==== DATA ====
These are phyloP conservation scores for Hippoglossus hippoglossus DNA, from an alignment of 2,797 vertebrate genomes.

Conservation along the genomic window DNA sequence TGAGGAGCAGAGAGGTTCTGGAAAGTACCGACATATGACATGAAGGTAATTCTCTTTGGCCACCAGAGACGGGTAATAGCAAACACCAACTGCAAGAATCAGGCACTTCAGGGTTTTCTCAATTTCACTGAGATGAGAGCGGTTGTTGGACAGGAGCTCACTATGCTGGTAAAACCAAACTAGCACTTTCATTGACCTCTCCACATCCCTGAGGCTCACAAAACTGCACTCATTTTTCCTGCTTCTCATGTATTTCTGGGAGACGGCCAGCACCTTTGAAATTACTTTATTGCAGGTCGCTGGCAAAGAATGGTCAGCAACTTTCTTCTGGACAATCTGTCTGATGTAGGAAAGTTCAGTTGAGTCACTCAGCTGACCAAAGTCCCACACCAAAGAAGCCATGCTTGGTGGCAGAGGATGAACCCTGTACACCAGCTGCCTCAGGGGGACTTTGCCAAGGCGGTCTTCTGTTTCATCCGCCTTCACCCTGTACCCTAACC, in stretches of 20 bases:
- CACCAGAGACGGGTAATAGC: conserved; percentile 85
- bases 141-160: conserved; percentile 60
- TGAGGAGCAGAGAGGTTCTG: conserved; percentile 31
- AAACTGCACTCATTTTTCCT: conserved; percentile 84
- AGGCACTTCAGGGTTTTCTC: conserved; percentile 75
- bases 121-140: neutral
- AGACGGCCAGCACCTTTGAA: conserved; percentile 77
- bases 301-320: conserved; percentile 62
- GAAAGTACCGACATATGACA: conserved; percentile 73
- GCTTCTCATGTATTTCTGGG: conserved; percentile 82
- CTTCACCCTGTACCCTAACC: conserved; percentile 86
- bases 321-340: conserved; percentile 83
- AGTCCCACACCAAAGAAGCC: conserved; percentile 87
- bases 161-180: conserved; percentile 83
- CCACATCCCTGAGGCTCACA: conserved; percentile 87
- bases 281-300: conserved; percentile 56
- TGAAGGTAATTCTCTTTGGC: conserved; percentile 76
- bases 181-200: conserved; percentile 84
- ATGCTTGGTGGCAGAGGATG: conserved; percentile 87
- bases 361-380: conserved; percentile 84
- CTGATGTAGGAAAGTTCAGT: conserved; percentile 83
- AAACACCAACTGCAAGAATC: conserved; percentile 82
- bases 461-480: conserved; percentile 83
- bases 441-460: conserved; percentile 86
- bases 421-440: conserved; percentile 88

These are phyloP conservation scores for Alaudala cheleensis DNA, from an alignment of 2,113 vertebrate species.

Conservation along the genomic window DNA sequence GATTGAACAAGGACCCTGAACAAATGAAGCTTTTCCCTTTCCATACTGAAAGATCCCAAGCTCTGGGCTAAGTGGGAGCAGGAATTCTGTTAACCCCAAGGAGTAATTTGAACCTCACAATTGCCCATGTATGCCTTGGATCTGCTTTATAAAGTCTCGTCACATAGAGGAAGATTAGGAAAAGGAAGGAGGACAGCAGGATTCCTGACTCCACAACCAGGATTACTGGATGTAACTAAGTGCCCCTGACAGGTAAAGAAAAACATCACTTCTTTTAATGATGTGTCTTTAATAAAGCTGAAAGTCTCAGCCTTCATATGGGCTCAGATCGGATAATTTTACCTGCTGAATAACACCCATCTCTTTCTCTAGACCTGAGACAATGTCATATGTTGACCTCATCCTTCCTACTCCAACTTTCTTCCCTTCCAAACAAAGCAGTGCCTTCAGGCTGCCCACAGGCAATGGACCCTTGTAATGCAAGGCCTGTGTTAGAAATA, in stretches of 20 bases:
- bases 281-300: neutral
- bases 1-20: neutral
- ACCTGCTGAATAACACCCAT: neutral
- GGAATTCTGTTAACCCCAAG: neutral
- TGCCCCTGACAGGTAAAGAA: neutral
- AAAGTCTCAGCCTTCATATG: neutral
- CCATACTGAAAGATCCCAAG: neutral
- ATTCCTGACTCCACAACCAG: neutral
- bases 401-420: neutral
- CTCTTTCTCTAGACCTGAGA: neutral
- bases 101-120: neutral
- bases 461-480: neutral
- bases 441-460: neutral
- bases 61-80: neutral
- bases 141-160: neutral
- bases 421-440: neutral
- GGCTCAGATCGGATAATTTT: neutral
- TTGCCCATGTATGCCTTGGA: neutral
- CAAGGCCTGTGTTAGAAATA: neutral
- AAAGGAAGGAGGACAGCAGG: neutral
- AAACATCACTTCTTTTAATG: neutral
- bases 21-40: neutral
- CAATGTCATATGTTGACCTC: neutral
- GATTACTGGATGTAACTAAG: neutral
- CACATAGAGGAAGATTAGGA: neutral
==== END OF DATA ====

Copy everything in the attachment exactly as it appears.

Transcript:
These are phyloP conservation scores for Hippoglossus hippoglossus DNA, from an alignment of 2,797 vertebrate genomes.

Conservation along the genomic window DNA sequence TGAGGAGCAGAGAGGTTCTGGAAAGTACCGACATATGACATGAAGGTAATTCTCTTTGGCCACCAGAGACGGGTAATAGCAAACACCAACTGCAAGAATCAGGCACTTCAGGGTTTTCTCAATTTCACTGAGATGAGAGCGGTTGTTGGACAGGAGCTCACTATGCTGGTAAAACCAAACTAGCACTTTCATTGACCTCTCCACATCCCTGAGGCTCACAAAACTGCACTCATTTTTCCTGCTTCTCATGTATTTCTGGGAGACGGCCAGCACCTTTGAAATTACTTTATTGCAGGTCGCTGGCAAAGAATGGTCAGCAACTTTCTTCTGGACAATCTGTCTGATGTAGGAAAGTTCAGTTGAGTCACTCAGCTGACCAAAGTCCCACACCAAAGAAGCCATGCTTGGTGGCAGAGGATGAACCCTGTACACCAGCTGCCTCAGGGGGACTTTGCCAAGGCGGTCTTCTGTTTCATCCGCCTTCACCCTGTACCCTAACC, in stretches of 20 bases:
- CACCAGAGACGGGTAATAGC: conserved; percentile 85
- bases 141-160: conserved; percentile 60
- TGAGGAGCAGAGAGGTTCTG: conserved; percentile 31
- AAACTGCACTCATTTTTCCT: conserved; percentile 84
- AGGCACTTCAGGGTTTTCTC: conserved; percentile 75
- bases 121-140: neutral
- AGACGGCCAGCACCTTTGAA: conserved; percentile 77
- bases 301-320: conserved; percentile 62
- GAAAGTACCGACATATGACA: conserved; percentile 73
- GCTTCTCATGTATTTCTGGG: conserved; percentile 82
- CTTCACCCTGTACCCTAACC: conserved; percentile 86
- bases 321-340: conserved; percentile 83
- AGTCCCACACCAAAGAAGCC: conserved; percentile 87
- bases 161-180: conserved; percentile 83
- CCACATCCCTGAGGCTCACA: conserved; percentile 87
- bases 281-300: conserved; percentile 56
- TGAAGGTAATTCTCTTTGGC: conserved; percentile 76
- bases 181-200: conserved; percentile 84
- ATGCTTGGTGGCAGAGGATG: conserved; percentile 87
- bases 361-380: conserved; percentile 84
- CTGATGTAGGAAAGTTCAGT: conserved; percentile 83
- AAACACCAACTGCAAGAATC: conserved; percentile 82
- bases 461-480: conserved; percentile 83
- bases 441-460: conserved; percentile 86
- bases 421-440: conserved; percentile 88

These are phyloP conservation scores for Alaudala cheleensis DNA, from an alignment of 2,113 vertebrate species.

Conservation along the genomic window DNA sequence GATTGAACAAGGACCCTGAACAAATGAAGCTTTTCCCTTTCCATACTGAAAGATCCCAAGCTCTGGGCTAAGTGGGAGCAGGAATTCTGTTAACCCCAAGGAGTAATTTGAACCTCACAATTGCCCATGTATGCCTTGGATCTGCTTTATAAAGTCTCGTCACATAGAGGAAGATTAGGAAAAGGAAGGAGGACAGCAGGATTCCTGACTCCACAACCAGGATTACTGGATGTAACTAAGTGCCCCTGACAGGTAAAGAAAAACATCACTTCTTTTAATGATGTGTCTTTAATAAAGCTGAAAGTCTCAGCCTTCATATGGGCTCAGATCGGATAATTTTACCTGCTGAATAACACCCATCTCTTTCTCTAGACCTGAGACAATGTCATATGTTGACCTCATCCTTCCTACTCCAACTTTCTTCCCTTCCAAACAAAGCAGTGCCTTCAGGCTGCCCACAGGCAATGGACCCTTGTAATGCAAGGCCTGTGTTAGAAATA, in stretches of 20 bases:
- bases 281-300: neutral
- bases 1-20: neutral
- ACCTGCTGAATAACACCCAT: neutral
- GGAATTCTGTTAACCCCAAG: neutral
- TGCCCCTGACAGGTAAAGAA: neutral
- AAAGTCTCAGCCTTCATATG: neutral
- CCATACTGAAAGATCCCAAG: neutral
- ATTCCTGACTCCACAACCAG: neutral
- bases 401-420: neutral
- CTCTTTCTCTAGACCTGAGA: neutral
- bases 101-120: neutral
- bases 461-480: neutral
- bases 441-460: neutral
- bases 61-80: neutral
- bases 141-160: neutral
- bases 421-440: neutral
- GGCTCAGATCGGATAATTTT: neutral
- TTGCCCATGTATGCCTTGGA: neutral
- CAAGGCCTGTGTTAGAAATA: neutral
- AAAGGAAGGAGGACAGCAGG: neutral
- AAACATCACTTCTTTTAATG: neutral
- bases 21-40: neutral
- CAATGTCATATGTTGACCTC: neutral
- GATTACTGGATGTAACTAAG: neutral
- CACATAGAGGAAGATTAGGA: neutral